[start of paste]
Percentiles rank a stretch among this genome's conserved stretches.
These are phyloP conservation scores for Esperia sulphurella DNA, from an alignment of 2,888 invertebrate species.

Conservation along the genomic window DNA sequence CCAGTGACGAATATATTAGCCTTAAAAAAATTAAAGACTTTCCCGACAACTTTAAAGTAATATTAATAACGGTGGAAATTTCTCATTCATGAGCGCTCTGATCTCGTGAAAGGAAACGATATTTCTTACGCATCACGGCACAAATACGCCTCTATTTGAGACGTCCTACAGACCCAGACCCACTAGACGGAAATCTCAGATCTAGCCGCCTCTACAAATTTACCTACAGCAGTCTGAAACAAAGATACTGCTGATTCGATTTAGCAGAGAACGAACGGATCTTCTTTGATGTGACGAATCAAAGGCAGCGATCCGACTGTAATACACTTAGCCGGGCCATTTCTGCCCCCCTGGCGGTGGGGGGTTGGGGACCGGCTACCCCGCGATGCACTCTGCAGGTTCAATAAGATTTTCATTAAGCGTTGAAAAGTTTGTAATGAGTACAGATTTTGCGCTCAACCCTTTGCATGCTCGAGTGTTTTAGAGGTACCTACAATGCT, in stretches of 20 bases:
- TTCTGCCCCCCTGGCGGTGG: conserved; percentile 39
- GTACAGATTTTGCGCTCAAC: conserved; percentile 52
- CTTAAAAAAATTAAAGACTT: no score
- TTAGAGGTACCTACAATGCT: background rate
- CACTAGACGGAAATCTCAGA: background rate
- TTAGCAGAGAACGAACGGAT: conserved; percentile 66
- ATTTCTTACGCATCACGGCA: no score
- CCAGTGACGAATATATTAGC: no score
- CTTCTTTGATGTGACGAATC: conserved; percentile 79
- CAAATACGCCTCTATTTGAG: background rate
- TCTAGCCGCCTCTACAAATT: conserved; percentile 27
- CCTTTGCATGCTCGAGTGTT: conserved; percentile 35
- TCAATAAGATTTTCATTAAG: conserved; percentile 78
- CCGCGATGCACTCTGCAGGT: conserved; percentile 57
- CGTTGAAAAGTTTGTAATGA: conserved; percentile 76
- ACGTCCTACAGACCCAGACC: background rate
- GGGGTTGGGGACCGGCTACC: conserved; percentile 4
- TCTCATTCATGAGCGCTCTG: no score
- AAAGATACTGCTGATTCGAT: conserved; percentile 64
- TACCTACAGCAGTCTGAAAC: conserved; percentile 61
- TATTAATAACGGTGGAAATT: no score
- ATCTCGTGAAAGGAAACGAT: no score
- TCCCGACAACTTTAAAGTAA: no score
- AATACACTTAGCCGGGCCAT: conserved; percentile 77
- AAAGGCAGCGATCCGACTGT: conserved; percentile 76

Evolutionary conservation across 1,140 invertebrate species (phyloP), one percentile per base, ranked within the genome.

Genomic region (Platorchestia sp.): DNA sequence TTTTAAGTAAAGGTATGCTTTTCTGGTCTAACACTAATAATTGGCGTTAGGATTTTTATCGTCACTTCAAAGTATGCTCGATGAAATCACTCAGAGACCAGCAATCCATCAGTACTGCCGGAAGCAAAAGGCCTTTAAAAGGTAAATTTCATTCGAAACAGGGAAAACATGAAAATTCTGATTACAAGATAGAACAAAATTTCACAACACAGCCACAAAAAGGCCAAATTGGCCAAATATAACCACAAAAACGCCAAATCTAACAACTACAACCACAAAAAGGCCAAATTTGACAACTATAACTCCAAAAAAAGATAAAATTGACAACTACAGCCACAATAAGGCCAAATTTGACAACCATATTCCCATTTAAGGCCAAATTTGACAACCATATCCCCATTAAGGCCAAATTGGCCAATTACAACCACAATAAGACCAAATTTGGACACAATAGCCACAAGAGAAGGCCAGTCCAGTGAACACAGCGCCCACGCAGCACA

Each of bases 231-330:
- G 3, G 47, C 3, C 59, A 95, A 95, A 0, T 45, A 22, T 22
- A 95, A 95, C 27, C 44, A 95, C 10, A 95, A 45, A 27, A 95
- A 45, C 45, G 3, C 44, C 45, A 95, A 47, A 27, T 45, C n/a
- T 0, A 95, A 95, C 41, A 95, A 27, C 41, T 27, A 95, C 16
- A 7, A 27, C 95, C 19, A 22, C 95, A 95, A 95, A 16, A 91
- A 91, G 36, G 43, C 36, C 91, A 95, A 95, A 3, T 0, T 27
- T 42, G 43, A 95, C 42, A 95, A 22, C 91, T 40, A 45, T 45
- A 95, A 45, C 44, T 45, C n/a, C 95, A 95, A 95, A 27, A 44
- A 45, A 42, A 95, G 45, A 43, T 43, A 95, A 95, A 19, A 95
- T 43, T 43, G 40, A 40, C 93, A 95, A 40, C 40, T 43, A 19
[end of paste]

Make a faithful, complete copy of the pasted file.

Percentiles rank a stretch among this genome's conserved stretches.
These are phyloP conservation scores for Esperia sulphurella DNA, from an alignment of 2,888 invertebrate species.

Conservation along the genomic window DNA sequence CCAGTGACGAATATATTAGCCTTAAAAAAATTAAAGACTTTCCCGACAACTTTAAAGTAATATTAATAACGGTGGAAATTTCTCATTCATGAGCGCTCTGATCTCGTGAAAGGAAACGATATTTCTTACGCATCACGGCACAAATACGCCTCTATTTGAGACGTCCTACAGACCCAGACCCACTAGACGGAAATCTCAGATCTAGCCGCCTCTACAAATTTACCTACAGCAGTCTGAAACAAAGATACTGCTGATTCGATTTAGCAGAGAACGAACGGATCTTCTTTGATGTGACGAATCAAAGGCAGCGATCCGACTGTAATACACTTAGCCGGGCCATTTCTGCCCCCCTGGCGGTGGGGGGTTGGGGACCGGCTACCCCGCGATGCACTCTGCAGGTTCAATAAGATTTTCATTAAGCGTTGAAAAGTTTGTAATGAGTACAGATTTTGCGCTCAACCCTTTGCATGCTCGAGTGTTTTAGAGGTACCTACAATGCT, in stretches of 20 bases:
- TTCTGCCCCCCTGGCGGTGG: conserved; percentile 39
- GTACAGATTTTGCGCTCAAC: conserved; percentile 52
- CTTAAAAAAATTAAAGACTT: no score
- TTAGAGGTACCTACAATGCT: background rate
- CACTAGACGGAAATCTCAGA: background rate
- TTAGCAGAGAACGAACGGAT: conserved; percentile 66
- ATTTCTTACGCATCACGGCA: no score
- CCAGTGACGAATATATTAGC: no score
- CTTCTTTGATGTGACGAATC: conserved; percentile 79
- CAAATACGCCTCTATTTGAG: background rate
- TCTAGCCGCCTCTACAAATT: conserved; percentile 27
- CCTTTGCATGCTCGAGTGTT: conserved; percentile 35
- TCAATAAGATTTTCATTAAG: conserved; percentile 78
- CCGCGATGCACTCTGCAGGT: conserved; percentile 57
- CGTTGAAAAGTTTGTAATGA: conserved; percentile 76
- ACGTCCTACAGACCCAGACC: background rate
- GGGGTTGGGGACCGGCTACC: conserved; percentile 4
- TCTCATTCATGAGCGCTCTG: no score
- AAAGATACTGCTGATTCGAT: conserved; percentile 64
- TACCTACAGCAGTCTGAAAC: conserved; percentile 61
- TATTAATAACGGTGGAAATT: no score
- ATCTCGTGAAAGGAAACGAT: no score
- TCCCGACAACTTTAAAGTAA: no score
- AATACACTTAGCCGGGCCAT: conserved; percentile 77
- AAAGGCAGCGATCCGACTGT: conserved; percentile 76

Evolutionary conservation across 1,140 invertebrate species (phyloP), one percentile per base, ranked within the genome.

Genomic region (Platorchestia sp.): DNA sequence TTTTAAGTAAAGGTATGCTTTTCTGGTCTAACACTAATAATTGGCGTTAGGATTTTTATCGTCACTTCAAAGTATGCTCGATGAAATCACTCAGAGACCAGCAATCCATCAGTACTGCCGGAAGCAAAAGGCCTTTAAAAGGTAAATTTCATTCGAAACAGGGAAAACATGAAAATTCTGATTACAAGATAGAACAAAATTTCACAACACAGCCACAAAAAGGCCAAATTGGCCAAATATAACCACAAAAACGCCAAATCTAACAACTACAACCACAAAAAGGCCAAATTTGACAACTATAACTCCAAAAAAAGATAAAATTGACAACTACAGCCACAATAAGGCCAAATTTGACAACCATATTCCCATTTAAGGCCAAATTTGACAACCATATCCCCATTAAGGCCAAATTGGCCAATTACAACCACAATAAGACCAAATTTGGACACAATAGCCACAAGAGAAGGCCAGTCCAGTGAACACAGCGCCCACGCAGCACA

Each of bases 231-330:
- G 3, G 47, C 3, C 59, A 95, A 95, A 0, T 45, A 22, T 22
- A 95, A 95, C 27, C 44, A 95, C 10, A 95, A 45, A 27, A 95
- A 45, C 45, G 3, C 44, C 45, A 95, A 47, A 27, T 45, C n/a
- T 0, A 95, A 95, C 41, A 95, A 27, C 41, T 27, A 95, C 16
- A 7, A 27, C 95, C 19, A 22, C 95, A 95, A 95, A 16, A 91
- A 91, G 36, G 43, C 36, C 91, A 95, A 95, A 3, T 0, T 27
- T 42, G 43, A 95, C 42, A 95, A 22, C 91, T 40, A 45, T 45
- A 95, A 45, C 44, T 45, C n/a, C 95, A 95, A 95, A 27, A 44
- A 45, A 42, A 95, G 45, A 43, T 43, A 95, A 95, A 19, A 95
- T 43, T 43, G 40, A 40, C 93, A 95, A 40, C 40, T 43, A 19